14 March 2012

David Hockney at the Royal Academy

The Royal Academy did an excellent job in their pre-publicity for this event and they managed to persuade me to buy a timed ticket before it opened despite me not being a great fan of Hockney or even a regular visitor to traditional galleries.

And so I found myself at the Royal Academy at 3:30 on at Saturday afternoon walking past the long queue and then fighting my way through the shop to get in to the exhibition.

Inside it is the familiar arrangement of rooms except that a few ropes mean that you can only pass through it in one direction. Rather like Ikea except with things you want in it.

I think that it is fair to say that the exhibition starts slowly and the first couple of rooms have some interesting if not spectacular pictures that show us just a little of Hockney's history.

Then we enter a new gallery and everything explodes.

On one wall is a tight arrangements of watercolours and on another similar scenes in oils. They are all different but there are common features like hay bales and prominent roads leading you through the picture.

It is totally unrealistic to attempt to show the impact that they make by showing just one of them so just appreciate this one in its own right. Each picture is gorgeous and together they are sensational.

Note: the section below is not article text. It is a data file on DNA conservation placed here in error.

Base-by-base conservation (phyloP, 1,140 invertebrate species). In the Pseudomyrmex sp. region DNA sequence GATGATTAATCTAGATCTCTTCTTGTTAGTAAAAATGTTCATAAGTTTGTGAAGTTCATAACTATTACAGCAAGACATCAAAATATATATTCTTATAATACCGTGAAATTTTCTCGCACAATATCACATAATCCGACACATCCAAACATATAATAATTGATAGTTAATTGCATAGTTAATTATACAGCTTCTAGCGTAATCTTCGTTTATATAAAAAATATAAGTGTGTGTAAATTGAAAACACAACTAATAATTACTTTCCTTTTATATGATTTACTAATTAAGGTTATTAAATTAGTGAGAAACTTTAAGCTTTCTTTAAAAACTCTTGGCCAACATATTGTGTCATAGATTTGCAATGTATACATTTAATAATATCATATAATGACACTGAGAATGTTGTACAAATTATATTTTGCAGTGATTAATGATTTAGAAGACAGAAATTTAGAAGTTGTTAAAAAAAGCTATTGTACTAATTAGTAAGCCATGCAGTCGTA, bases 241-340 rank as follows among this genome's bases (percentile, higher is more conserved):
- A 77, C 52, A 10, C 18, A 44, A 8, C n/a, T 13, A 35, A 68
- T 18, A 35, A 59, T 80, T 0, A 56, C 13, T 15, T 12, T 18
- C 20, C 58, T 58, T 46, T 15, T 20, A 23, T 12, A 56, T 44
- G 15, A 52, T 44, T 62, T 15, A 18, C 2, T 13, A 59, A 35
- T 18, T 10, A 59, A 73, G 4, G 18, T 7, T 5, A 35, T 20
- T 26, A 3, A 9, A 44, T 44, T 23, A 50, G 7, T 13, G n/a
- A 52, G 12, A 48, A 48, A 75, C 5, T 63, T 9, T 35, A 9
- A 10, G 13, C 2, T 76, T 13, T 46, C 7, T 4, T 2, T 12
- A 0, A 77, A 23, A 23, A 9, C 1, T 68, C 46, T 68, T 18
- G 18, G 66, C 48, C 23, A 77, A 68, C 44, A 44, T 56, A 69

These are the last of the small pictures that we see. Most of the rest range from large to monumental. Each is consists of a number of canvasses that are mounted separately but together. Rather like a jig-saw puzzle for very small children.

Repetition is a common theme. In one room there are seven large paintings of a group of trees that were all painted from the same spot but on different days. Hockney starts to veer towards the abstract here and while the earlier landscapes used natural colours the later ones have vivid blues, yellows, purples and greens that are not natural but somehow look as though they should be,


And that brings us to the very large picture that has been chosen to promote the event. It's easy to see why you would choose it to do that.

As before, this is one of a series of pictures showing the impact of the woodsmen on the landscape. A tree stump is captured from several angles and in several colours and is joined by the recently cut logs.

This is a magnificent painting that, again, has to be seen in its full size to be appreciated.

But it is not my favourite picture. This one is.


The composition, colours and scale make this a breath-taking picture that both draws you to it to see the detail and pushes you away to see the, er, bigger picture. That detail includes the Spring flowers, fresh leaves, bold trunks and the whisper of more trees behind.

Exiting the exhibition after two stimulating hours it took a fraction of a nano-second to decide to buy the exhibition catalogue (I don't but catalogues) which has this picture wrapped around it.

The catalogue is sumptuous and does far more than just repeat the pictures for you, though it does that too. If you go to the exhibition you should definitely buy the catalogue and if you do not go then you should buy in anyway.

It is impossible to overstate how good the Hockney exhibition is. The pictures are stunning and are made the best of by the way that they are presented. It is easy to overlook curating as a skill and it takes a job as well done as this one to remind you what a different it makes.

Sadly I cannot afford to buy a Hockney, nor do I have the space to hang one, so I'll just have to console myself with the catalogue. That'll do.

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